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This award-winning blog supplements the articles in Hospital Infection Control & Prevention.

HHS scaling back to randomonized surveys of injection safety in ASCs

The Department of Health and Human Services (HHS) is scaling back its oversight of needle safety issues in ambulatory care and surgical settings (ASCs), though noting that some 3,200 inspections done in fiscal years 2010 and 2011 “have found that deficient infection control practices are widespread in ASCs,” according to a report by the Government Accountability Office (GAO).

The deficient practices were not specifically described in the report and the HHS referred inquiries back to its written statement included in the GAO report as an appendix. The HHS stated therein that the outpatient settings have been “required to correct these deficient practices,” which were detected in a survey program that began after the 2008 outbreak of hepatitis C virus in a Las Vegas endoscopy clinic. That highly publicized outbreak -- which resulted in nine cases of confirmed HCV transmission to patients and another 100 people that were possibly infected in the now-shuttered clinic – resulted in a partnership between two HHS agencies, the Centers for Disease Control and Prevention (CDC) and the Centers for Medicare and Medicaid Services (CMS). An infection control worksheet was developed that the CMS subsequently used to survey injection safety and other infection control measures in the ambulatory settings, many of which are not accredited by the Joint Commission and have heretofore operated well under the radar.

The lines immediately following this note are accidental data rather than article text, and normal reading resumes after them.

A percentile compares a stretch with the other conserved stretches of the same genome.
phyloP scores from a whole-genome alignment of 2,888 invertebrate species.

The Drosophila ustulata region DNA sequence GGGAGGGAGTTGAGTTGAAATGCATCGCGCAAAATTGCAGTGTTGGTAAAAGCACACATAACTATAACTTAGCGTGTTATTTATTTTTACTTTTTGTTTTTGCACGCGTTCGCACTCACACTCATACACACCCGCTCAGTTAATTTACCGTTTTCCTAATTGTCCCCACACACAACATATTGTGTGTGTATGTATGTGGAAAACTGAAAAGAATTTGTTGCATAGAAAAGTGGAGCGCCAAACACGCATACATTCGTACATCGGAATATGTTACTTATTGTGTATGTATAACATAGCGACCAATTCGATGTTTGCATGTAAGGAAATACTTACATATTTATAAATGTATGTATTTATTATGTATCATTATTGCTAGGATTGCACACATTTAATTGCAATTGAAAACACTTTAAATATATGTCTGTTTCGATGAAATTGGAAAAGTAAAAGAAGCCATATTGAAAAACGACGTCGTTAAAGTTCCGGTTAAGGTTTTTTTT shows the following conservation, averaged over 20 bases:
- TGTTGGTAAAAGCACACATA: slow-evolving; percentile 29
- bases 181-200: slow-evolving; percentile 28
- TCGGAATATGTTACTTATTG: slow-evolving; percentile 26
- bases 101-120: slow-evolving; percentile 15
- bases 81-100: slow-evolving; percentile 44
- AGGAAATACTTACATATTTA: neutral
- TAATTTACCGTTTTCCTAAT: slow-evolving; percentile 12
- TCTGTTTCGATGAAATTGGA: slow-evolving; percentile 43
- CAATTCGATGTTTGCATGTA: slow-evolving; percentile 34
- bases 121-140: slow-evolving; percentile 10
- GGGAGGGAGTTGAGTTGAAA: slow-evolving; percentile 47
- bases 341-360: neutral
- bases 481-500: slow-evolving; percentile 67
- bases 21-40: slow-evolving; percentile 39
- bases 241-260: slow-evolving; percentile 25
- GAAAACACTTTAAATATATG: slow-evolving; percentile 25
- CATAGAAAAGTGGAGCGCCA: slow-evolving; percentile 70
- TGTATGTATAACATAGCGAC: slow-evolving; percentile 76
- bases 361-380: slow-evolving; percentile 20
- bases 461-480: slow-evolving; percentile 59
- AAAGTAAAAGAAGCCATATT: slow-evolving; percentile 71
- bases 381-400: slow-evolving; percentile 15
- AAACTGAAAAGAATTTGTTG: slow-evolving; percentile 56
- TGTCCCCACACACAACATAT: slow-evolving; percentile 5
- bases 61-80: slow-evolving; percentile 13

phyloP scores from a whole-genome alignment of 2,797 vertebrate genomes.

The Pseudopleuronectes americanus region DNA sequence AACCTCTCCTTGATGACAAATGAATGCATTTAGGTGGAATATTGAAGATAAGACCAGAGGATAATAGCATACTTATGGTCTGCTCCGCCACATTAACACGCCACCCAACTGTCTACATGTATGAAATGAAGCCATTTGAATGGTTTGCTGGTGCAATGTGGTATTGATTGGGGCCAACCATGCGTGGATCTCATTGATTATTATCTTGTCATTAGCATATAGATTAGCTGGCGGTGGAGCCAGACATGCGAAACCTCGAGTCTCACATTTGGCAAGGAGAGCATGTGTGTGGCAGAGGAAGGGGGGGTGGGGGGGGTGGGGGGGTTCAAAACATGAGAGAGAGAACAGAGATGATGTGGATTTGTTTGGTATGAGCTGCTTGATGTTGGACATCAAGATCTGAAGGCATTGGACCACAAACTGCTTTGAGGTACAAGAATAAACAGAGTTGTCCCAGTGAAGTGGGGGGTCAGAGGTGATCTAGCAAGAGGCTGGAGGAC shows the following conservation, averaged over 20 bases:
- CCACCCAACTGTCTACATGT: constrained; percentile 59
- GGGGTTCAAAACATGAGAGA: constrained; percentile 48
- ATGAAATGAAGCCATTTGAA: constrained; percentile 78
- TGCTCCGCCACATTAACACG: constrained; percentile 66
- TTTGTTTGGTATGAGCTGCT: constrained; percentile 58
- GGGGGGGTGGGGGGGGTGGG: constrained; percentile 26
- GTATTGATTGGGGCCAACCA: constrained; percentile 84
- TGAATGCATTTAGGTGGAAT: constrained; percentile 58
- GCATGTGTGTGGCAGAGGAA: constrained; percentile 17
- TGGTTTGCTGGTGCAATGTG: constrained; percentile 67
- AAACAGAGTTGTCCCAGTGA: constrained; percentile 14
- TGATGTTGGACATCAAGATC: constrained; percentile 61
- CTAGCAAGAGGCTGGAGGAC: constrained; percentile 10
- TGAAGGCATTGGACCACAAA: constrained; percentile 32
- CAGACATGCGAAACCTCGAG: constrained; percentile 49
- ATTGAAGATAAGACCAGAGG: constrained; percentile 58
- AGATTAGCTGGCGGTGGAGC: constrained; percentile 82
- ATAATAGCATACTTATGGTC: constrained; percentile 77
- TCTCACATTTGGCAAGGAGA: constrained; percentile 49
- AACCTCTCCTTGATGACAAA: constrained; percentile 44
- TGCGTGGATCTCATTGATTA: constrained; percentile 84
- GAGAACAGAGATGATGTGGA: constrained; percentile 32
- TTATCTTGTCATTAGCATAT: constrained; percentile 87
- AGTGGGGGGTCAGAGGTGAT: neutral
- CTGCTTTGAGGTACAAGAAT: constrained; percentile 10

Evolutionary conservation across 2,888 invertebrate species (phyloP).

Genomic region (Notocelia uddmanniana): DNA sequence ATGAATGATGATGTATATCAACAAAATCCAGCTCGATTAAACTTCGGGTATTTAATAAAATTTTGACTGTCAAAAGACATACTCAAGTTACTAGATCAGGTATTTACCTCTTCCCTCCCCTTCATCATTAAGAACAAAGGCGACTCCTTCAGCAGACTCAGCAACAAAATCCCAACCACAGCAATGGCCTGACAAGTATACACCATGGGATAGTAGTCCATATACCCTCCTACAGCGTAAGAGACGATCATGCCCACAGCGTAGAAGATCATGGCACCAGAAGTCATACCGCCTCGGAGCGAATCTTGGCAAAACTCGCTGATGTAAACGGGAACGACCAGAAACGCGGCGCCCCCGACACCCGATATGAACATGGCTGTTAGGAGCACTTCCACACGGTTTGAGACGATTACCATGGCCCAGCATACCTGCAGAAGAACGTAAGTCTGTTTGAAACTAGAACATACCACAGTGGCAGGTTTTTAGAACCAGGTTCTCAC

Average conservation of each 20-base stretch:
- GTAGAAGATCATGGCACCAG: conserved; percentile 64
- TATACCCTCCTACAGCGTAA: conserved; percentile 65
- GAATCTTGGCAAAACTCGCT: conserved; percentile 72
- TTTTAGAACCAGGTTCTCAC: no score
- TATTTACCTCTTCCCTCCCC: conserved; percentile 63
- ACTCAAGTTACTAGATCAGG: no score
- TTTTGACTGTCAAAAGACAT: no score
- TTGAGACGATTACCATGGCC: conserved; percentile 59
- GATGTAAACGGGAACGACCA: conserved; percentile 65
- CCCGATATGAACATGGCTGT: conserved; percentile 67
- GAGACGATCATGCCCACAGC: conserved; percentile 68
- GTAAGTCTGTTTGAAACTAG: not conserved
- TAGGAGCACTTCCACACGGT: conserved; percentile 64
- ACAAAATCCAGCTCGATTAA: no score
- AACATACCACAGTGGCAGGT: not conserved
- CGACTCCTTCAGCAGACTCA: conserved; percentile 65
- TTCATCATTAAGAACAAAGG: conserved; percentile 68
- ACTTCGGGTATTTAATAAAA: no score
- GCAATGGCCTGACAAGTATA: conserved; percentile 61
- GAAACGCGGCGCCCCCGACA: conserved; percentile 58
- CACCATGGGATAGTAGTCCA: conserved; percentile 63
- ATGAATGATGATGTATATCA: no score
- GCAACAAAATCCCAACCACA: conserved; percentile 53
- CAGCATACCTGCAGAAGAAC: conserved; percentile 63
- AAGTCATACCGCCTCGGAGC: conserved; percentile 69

“CMS stopped collecting individual Worksheets from State Survey Agencies for each ASC survey conducted after FY 2011,” the HHS said in the GAO report. “With over 3,000 Worksheets collected, we believe there is sufficient data to support detailed analysis of ASC infection control practices nationally. CMS was also interested in relieving the State Survey Agencies, which are operating in a resource-constrained environment, of the burden associated with preparing a consolidated Worksheet and submitting it to our contractor after each ASC survey. In its recommendation, GAO has been sensitive to CMS’s concerns about the burden on State Survey Agencies, suggesting that CMS could limit this data collection to a random sample of ASCs, adjusting the sample size, and collecting the data less frequently than every year. Consistent with these GAO suggestions, CMS plans to resume collection of the Infection Control Surveyor Worksheet beginning in FY 2013 for a state-stratified, randomly selected subset of ASCs surveyed in that year, and will repeat this sampling and data collection approximately every three years thereafter.”